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T.C. wrote:

Hello again!!

I have another question for CPATS/

My husband and I were discussing the life of Our Lord and the role of His earthly father (Joseph). We discovered that beyond Jesus' early life at home with Our Blessed Mother and Joseph, we could not find any information on what became of Joseph.

  • We know (from our Catholic teachings) that he became St. Joseph; however, what happened to him after Jesus began His Ministry?
  • Why wasn't Joseph around (presumably) when Our Lord was going through the hardest time of His earthly existence (Passion and Crucifixion)?
  • Why was Joseph not around to console Mary?
  • Was it because he (Joseph) knew that Jesus had God as His Father?

Thanks for all you do to answer some very tough questions.

We tell everyone we know about CPATS/ . . . they too enjoy your web site!!


T.C. in the Northwest

  { What became of St. Joseph after Jesus began His Ministry and where was he at the Crucifixion? }

Mike replied:

Hi T.C.,

There has been little known about the life of St. Joseph. We do know he was a worker along the lines of one who would do carpentry [and/or] construction work. I believe he died relatively early in Jesus' Life.

What I'm about to say is only personal, theological opinion and has no doctrinal weight at all:

I've often speculated on this while meditating on the fifth joyful mystery of the Holy Rosary on this issue.

We can recall from this mystery: Joseph and Mary were searching for Our Lord when he was a child and they finally found him teaching in the temple.

Luke 2:41-52 reads:

41 Now his parents went to Jerusalem every year at the feast of the Passover. 42 And when he was twelve years old, they went up according to custom; 43 and when the feast was ended, as they were returning, the boy Jesus stayed behind in Jerusalem. His parents did not know it, 44 but supposing him to be in the company they went a day's journey, and they sought him among their kinsfolk and acquaintances; 45 and when they did not find him, they returned to Jerusalem, seeking him. 46 After three days they found him in the temple, sitting among the teachers, listening to them and asking them questions; 47 and all who heard him were amazed at his understanding and his answers. 48 And when they saw him they were astonished; and his mother said to him, "Son, why have you treated us so? Behold, your father and I have been looking for you anxiously." 49 And he said to them, "How is it that you sought me? Did you not know that I must be in my Father's house?" 50 And they did not understand the saying which he spoke to them. 51 And he went down with them and came to Nazareth, and was obedient to them; and his mother kept all these things in her heart. 52 And Jesus increased in wisdom and in stature, and in favor with God and man.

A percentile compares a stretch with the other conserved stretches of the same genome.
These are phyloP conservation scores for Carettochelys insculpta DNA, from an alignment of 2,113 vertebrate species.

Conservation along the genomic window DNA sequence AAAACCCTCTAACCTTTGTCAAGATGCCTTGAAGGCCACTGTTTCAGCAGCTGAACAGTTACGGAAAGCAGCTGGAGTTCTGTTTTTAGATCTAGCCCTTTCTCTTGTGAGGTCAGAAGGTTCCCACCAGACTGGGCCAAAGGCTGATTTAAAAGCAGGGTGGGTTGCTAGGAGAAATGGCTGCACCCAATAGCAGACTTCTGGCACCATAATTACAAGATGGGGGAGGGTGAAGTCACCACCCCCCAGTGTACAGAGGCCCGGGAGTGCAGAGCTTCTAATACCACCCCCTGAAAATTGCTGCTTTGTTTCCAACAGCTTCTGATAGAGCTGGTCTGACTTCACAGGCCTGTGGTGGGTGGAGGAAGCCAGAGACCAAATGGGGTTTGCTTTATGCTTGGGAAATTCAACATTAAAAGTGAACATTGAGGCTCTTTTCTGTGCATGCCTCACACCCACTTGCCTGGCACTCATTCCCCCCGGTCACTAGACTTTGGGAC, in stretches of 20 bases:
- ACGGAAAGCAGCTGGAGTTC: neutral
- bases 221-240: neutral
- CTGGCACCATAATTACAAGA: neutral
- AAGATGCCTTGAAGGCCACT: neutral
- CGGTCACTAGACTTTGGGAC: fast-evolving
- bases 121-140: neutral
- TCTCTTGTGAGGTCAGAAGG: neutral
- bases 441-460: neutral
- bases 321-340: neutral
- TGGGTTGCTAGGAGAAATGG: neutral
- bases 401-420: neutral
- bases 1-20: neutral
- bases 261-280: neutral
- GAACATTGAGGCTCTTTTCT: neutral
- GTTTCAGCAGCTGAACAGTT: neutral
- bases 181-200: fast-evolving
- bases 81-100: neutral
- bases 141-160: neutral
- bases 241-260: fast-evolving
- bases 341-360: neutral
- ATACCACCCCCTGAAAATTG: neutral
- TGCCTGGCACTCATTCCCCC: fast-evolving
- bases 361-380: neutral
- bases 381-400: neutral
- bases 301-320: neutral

Luke 2:41-52

I've often wondered about the Scripture text I've bolded. In my humble opinion, if you are a Jewish Rabbi or Pharisee and for the past few [minutes/hours] you have been astonished by the wisdom of the Christ child's answer and the Child himself says, "he must be about his father's business", I would tend to think that the source of business would be a threat to their religious authority, at least from a human perspective, and especially, in a patriarchal society.

  • Would Joseph be a threat to the point where Jewish Rabbis or Pharisees would want to remove Joseph physically from society — by killing him?

    History is silent, but I wonder.

Just my theological and personal opinion.

The Tradition of the Church tells us he had already died before the Crucifixion of Our Lord.

You said:

  • Was it because he (Joseph) knew that Jesus had God as His Father?

No one knows what Joseph knew or did not know. Nevertheless because of St. Joseph's key role in the protection, feeding, and upbringing of the God-Man Jesus, the Church down through the centuries has justly given him many titles of honor including:

  • Protector of the Universal Church, and
  • Patron Saint of Workers

I hope this helps,


Eric replied:

Hi T.C.,

I am convinced he died early.

This would make sense if he was a widower when he married Mary as some traditions say.


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